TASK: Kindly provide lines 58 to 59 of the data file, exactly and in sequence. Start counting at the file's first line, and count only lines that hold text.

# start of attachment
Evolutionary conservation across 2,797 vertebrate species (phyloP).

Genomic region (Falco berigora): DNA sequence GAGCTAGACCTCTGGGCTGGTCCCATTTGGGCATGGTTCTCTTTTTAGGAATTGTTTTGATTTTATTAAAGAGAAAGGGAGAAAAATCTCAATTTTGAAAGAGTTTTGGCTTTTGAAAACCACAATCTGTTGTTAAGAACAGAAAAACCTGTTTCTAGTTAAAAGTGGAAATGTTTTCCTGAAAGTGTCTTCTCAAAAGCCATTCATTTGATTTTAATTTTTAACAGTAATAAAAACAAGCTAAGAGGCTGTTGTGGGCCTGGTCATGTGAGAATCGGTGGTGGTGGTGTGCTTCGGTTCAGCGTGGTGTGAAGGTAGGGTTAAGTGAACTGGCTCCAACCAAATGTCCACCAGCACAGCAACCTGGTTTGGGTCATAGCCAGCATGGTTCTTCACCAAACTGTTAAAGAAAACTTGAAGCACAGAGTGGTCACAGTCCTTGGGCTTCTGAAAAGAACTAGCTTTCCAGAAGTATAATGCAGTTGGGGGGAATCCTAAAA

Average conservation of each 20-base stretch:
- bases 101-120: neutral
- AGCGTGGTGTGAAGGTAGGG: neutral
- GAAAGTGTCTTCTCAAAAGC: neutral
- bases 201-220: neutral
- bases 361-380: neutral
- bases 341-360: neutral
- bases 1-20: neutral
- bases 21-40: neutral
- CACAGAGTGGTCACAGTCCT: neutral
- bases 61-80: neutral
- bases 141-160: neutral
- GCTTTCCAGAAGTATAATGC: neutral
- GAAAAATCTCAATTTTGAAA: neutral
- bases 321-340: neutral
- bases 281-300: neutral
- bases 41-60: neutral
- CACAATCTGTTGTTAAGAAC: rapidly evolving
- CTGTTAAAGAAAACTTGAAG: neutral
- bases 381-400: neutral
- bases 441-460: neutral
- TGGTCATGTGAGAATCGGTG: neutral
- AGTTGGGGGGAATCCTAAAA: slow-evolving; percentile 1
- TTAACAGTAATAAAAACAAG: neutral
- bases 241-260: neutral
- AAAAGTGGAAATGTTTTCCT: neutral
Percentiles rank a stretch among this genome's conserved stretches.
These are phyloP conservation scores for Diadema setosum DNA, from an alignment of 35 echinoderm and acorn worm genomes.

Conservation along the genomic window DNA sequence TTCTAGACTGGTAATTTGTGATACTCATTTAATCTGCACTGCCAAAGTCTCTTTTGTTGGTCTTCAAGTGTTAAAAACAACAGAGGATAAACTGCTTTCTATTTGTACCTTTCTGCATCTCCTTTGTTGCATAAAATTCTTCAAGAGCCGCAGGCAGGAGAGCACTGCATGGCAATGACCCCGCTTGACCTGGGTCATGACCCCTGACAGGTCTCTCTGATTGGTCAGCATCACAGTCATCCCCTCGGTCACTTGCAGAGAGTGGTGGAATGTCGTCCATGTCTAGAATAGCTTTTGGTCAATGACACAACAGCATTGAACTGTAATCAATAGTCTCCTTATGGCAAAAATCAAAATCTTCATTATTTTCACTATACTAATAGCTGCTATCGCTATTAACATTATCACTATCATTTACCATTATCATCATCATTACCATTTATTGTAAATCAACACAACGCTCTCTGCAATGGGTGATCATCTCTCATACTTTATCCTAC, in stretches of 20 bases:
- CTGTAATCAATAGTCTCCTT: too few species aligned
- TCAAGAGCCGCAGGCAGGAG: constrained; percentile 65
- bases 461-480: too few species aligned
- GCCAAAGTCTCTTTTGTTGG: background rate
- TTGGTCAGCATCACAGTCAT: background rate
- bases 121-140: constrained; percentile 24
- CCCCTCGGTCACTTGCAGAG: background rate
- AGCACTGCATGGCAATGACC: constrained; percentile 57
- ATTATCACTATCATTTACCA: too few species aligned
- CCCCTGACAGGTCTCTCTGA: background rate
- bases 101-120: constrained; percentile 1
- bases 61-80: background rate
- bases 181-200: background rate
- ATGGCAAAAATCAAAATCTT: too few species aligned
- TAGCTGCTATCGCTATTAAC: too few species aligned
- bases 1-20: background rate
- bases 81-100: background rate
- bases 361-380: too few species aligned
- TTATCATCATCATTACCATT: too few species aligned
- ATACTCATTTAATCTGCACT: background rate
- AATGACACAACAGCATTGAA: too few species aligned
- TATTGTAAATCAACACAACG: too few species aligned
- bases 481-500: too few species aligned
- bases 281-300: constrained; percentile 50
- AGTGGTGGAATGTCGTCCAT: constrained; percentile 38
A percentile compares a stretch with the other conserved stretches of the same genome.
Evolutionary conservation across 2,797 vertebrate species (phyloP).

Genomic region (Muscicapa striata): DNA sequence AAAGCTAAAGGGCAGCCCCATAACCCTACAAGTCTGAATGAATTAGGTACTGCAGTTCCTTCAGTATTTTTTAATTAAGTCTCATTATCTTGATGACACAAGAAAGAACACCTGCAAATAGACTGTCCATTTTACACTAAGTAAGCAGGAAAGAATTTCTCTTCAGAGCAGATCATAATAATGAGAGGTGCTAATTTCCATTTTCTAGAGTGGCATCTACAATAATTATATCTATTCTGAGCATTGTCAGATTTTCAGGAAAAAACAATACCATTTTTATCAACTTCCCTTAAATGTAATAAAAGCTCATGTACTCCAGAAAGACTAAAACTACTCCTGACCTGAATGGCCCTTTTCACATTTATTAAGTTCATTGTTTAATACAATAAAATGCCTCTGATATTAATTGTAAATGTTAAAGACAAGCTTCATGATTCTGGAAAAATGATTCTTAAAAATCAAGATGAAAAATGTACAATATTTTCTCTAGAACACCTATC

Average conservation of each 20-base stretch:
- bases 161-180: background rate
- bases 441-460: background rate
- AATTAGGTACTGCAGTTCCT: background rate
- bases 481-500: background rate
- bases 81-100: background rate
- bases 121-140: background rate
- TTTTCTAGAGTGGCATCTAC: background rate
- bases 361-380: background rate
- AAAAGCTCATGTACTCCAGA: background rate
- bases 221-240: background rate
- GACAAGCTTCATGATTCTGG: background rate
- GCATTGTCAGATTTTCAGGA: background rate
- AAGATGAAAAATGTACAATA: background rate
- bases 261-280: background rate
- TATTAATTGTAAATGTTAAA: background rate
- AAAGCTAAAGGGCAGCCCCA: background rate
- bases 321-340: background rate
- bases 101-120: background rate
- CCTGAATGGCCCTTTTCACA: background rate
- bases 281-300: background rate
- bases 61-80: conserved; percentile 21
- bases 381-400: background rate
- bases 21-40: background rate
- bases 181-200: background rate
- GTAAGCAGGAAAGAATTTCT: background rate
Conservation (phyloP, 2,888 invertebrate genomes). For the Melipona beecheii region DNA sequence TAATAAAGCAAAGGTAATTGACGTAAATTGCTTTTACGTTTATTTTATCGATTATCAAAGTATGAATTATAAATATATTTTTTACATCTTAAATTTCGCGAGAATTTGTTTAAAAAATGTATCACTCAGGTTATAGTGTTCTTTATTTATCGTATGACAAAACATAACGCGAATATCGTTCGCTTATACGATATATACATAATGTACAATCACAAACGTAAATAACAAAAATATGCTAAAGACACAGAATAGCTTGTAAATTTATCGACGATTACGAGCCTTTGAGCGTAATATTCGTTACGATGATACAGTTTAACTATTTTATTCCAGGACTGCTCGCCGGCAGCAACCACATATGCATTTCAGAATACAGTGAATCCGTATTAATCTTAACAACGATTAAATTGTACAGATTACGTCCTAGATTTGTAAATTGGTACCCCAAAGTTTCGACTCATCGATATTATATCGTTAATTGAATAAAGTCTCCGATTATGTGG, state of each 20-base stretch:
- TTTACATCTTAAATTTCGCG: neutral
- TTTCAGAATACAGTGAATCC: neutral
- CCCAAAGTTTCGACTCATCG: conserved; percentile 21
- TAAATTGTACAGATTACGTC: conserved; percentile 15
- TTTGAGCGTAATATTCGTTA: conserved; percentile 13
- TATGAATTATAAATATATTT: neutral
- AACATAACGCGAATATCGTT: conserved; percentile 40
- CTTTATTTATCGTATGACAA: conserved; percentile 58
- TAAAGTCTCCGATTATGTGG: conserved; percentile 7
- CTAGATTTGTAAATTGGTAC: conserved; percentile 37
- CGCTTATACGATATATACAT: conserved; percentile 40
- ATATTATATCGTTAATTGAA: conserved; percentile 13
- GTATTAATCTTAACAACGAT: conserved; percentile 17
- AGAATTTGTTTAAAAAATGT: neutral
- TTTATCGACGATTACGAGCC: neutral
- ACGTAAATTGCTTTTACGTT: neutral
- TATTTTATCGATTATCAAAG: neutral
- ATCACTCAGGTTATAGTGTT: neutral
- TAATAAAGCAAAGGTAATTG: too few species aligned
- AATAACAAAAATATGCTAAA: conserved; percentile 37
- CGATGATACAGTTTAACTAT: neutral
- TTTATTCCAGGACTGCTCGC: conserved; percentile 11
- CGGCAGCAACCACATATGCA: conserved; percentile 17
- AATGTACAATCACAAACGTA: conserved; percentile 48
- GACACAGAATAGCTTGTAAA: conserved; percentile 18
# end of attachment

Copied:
Evolutionary conservation across 2,797 vertebrate species (phyloP).

Genomic region (Muscicapa striata): DNA sequence AAAGCTAAAGGGCAGCCCCATAACCCTACAAGTCTGAATGAATTAGGTACTGCAGTTCCTTCAGTATTTTTTAATTAAGTCTCATTATCTTGATGACACAAGAAAGAACACCTGCAAATAGACTGTCCATTTTACACTAAGTAAGCAGGAAAGAATTTCTCTTCAGAGCAGATCATAATAATGAGAGGTGCTAATTTCCATTTTCTAGAGTGGCATCTACAATAATTATATCTATTCTGAGCATTGTCAGATTTTCAGGAAAAAACAATACCATTTTTATCAACTTCCCTTAAATGTAATAAAAGCTCATGTACTCCAGAAAGACTAAAACTACTCCTGACCTGAATGGCCCTTTTCACATTTATTAAGTTCATTGTTTAATACAATAAAATGCCTCTGATATTAATTGTAAATGTTAAAGACAAGCTTCATGATTCTGGAAAAATGATTCTTAAAAATCAAGATGAAAAATGTACAATATTTTCTCTAGAACACCTATC